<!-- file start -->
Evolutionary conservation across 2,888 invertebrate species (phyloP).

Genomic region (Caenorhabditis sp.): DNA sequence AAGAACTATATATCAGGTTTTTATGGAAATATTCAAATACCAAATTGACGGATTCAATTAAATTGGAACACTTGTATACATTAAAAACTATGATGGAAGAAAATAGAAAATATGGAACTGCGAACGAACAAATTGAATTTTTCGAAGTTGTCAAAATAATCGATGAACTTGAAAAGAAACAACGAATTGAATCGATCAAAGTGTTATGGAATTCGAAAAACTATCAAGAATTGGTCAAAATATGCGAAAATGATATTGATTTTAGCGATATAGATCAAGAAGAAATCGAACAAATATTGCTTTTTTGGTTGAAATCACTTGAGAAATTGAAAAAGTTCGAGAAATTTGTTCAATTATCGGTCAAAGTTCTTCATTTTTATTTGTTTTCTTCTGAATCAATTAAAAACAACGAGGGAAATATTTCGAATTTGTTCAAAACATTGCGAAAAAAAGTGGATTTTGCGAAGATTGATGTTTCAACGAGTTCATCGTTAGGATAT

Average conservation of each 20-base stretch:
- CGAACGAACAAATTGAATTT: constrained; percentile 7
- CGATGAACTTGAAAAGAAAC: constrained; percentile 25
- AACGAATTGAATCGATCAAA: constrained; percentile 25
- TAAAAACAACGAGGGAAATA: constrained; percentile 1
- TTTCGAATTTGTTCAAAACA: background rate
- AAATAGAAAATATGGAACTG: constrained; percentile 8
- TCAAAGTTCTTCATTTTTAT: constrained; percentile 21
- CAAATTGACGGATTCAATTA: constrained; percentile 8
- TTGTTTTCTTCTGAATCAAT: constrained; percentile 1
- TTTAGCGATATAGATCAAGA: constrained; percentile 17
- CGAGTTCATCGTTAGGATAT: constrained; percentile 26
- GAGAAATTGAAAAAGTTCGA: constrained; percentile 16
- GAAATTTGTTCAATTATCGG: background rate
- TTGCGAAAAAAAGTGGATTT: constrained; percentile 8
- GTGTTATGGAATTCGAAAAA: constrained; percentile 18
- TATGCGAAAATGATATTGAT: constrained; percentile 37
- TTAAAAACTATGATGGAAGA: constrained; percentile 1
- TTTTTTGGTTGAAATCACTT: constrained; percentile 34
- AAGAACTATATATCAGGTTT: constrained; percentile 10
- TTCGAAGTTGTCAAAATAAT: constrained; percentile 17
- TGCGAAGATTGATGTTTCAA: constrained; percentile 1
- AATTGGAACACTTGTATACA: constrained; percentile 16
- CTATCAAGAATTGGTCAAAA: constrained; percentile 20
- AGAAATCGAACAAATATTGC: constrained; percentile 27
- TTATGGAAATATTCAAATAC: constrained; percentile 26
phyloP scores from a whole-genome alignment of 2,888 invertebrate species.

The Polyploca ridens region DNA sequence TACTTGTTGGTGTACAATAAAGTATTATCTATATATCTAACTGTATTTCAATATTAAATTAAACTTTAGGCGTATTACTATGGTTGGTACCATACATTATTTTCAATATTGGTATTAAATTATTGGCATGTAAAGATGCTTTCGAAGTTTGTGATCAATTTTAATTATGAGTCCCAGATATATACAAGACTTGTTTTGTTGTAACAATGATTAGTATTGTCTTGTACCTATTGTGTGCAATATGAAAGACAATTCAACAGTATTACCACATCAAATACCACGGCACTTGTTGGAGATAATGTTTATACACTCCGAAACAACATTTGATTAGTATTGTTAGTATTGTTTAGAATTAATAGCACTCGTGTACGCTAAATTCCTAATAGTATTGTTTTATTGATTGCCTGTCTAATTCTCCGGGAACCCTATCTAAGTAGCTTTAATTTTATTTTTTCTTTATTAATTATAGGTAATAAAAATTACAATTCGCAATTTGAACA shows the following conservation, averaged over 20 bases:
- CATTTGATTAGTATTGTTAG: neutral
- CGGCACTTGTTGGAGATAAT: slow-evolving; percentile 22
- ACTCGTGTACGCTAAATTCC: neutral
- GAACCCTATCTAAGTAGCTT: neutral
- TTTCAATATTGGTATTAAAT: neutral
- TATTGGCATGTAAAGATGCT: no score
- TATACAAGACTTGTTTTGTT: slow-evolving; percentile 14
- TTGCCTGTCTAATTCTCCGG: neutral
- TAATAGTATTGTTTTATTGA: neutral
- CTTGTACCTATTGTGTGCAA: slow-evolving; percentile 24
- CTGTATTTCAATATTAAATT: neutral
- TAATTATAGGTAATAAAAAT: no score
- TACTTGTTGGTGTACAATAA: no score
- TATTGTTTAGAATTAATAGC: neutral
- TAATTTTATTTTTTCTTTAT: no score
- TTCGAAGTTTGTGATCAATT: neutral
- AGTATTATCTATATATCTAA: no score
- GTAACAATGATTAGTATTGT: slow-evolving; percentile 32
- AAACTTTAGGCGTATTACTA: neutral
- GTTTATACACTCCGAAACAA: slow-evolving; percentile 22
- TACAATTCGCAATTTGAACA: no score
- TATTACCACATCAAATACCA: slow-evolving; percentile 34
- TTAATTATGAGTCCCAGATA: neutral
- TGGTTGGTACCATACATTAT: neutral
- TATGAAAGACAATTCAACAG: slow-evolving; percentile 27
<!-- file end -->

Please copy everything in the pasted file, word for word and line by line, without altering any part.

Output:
Evolutionary conservation across 2,888 invertebrate species (phyloP).

Genomic region (Caenorhabditis sp.): DNA sequence AAGAACTATATATCAGGTTTTTATGGAAATATTCAAATACCAAATTGACGGATTCAATTAAATTGGAACACTTGTATACATTAAAAACTATGATGGAAGAAAATAGAAAATATGGAACTGCGAACGAACAAATTGAATTTTTCGAAGTTGTCAAAATAATCGATGAACTTGAAAAGAAACAACGAATTGAATCGATCAAAGTGTTATGGAATTCGAAAAACTATCAAGAATTGGTCAAAATATGCGAAAATGATATTGATTTTAGCGATATAGATCAAGAAGAAATCGAACAAATATTGCTTTTTTGGTTGAAATCACTTGAGAAATTGAAAAAGTTCGAGAAATTTGTTCAATTATCGGTCAAAGTTCTTCATTTTTATTTGTTTTCTTCTGAATCAATTAAAAACAACGAGGGAAATATTTCGAATTTGTTCAAAACATTGCGAAAAAAAGTGGATTTTGCGAAGATTGATGTTTCAACGAGTTCATCGTTAGGATAT

Average conservation of each 20-base stretch:
- CGAACGAACAAATTGAATTT: constrained; percentile 7
- CGATGAACTTGAAAAGAAAC: constrained; percentile 25
- AACGAATTGAATCGATCAAA: constrained; percentile 25
- TAAAAACAACGAGGGAAATA: constrained; percentile 1
- TTTCGAATTTGTTCAAAACA: background rate
- AAATAGAAAATATGGAACTG: constrained; percentile 8
- TCAAAGTTCTTCATTTTTAT: constrained; percentile 21
- CAAATTGACGGATTCAATTA: constrained; percentile 8
- TTGTTTTCTTCTGAATCAAT: constrained; percentile 1
- TTTAGCGATATAGATCAAGA: constrained; percentile 17
- CGAGTTCATCGTTAGGATAT: constrained; percentile 26
- GAGAAATTGAAAAAGTTCGA: constrained; percentile 16
- GAAATTTGTTCAATTATCGG: background rate
- TTGCGAAAAAAAGTGGATTT: constrained; percentile 8
- GTGTTATGGAATTCGAAAAA: constrained; percentile 18
- TATGCGAAAATGATATTGAT: constrained; percentile 37
- TTAAAAACTATGATGGAAGA: constrained; percentile 1
- TTTTTTGGTTGAAATCACTT: constrained; percentile 34
- AAGAACTATATATCAGGTTT: constrained; percentile 10
- TTCGAAGTTGTCAAAATAAT: constrained; percentile 17
- TGCGAAGATTGATGTTTCAA: constrained; percentile 1
- AATTGGAACACTTGTATACA: constrained; percentile 16
- CTATCAAGAATTGGTCAAAA: constrained; percentile 20
- AGAAATCGAACAAATATTGC: constrained; percentile 27
- TTATGGAAATATTCAAATAC: constrained; percentile 26
phyloP scores from a whole-genome alignment of 2,888 invertebrate species.

The Polyploca ridens region DNA sequence TACTTGTTGGTGTACAATAAAGTATTATCTATATATCTAACTGTATTTCAATATTAAATTAAACTTTAGGCGTATTACTATGGTTGGTACCATACATTATTTTCAATATTGGTATTAAATTATTGGCATGTAAAGATGCTTTCGAAGTTTGTGATCAATTTTAATTATGAGTCCCAGATATATACAAGACTTGTTTTGTTGTAACAATGATTAGTATTGTCTTGTACCTATTGTGTGCAATATGAAAGACAATTCAACAGTATTACCACATCAAATACCACGGCACTTGTTGGAGATAATGTTTATACACTCCGAAACAACATTTGATTAGTATTGTTAGTATTGTTTAGAATTAATAGCACTCGTGTACGCTAAATTCCTAATAGTATTGTTTTATTGATTGCCTGTCTAATTCTCCGGGAACCCTATCTAAGTAGCTTTAATTTTATTTTTTCTTTATTAATTATAGGTAATAAAAATTACAATTCGCAATTTGAACA shows the following conservation, averaged over 20 bases:
- CATTTGATTAGTATTGTTAG: neutral
- CGGCACTTGTTGGAGATAAT: slow-evolving; percentile 22
- ACTCGTGTACGCTAAATTCC: neutral
- GAACCCTATCTAAGTAGCTT: neutral
- TTTCAATATTGGTATTAAAT: neutral
- TATTGGCATGTAAAGATGCT: no score
- TATACAAGACTTGTTTTGTT: slow-evolving; percentile 14
- TTGCCTGTCTAATTCTCCGG: neutral
- TAATAGTATTGTTTTATTGA: neutral
- CTTGTACCTATTGTGTGCAA: slow-evolving; percentile 24
- CTGTATTTCAATATTAAATT: neutral
- TAATTATAGGTAATAAAAAT: no score
- TACTTGTTGGTGTACAATAA: no score
- TATTGTTTAGAATTAATAGC: neutral
- TAATTTTATTTTTTCTTTAT: no score
- TTCGAAGTTTGTGATCAATT: neutral
- AGTATTATCTATATATCTAA: no score
- GTAACAATGATTAGTATTGT: slow-evolving; percentile 32
- AAACTTTAGGCGTATTACTA: neutral
- GTTTATACACTCCGAAACAA: slow-evolving; percentile 22
- TACAATTCGCAATTTGAACA: no score
- TATTACCACATCAAATACCA: slow-evolving; percentile 34
- TTAATTATGAGTCCCAGATA: neutral
- TGGTTGGTACCATACATTAT: neutral
- TATGAAAGACAATTCAACAG: slow-evolving; percentile 27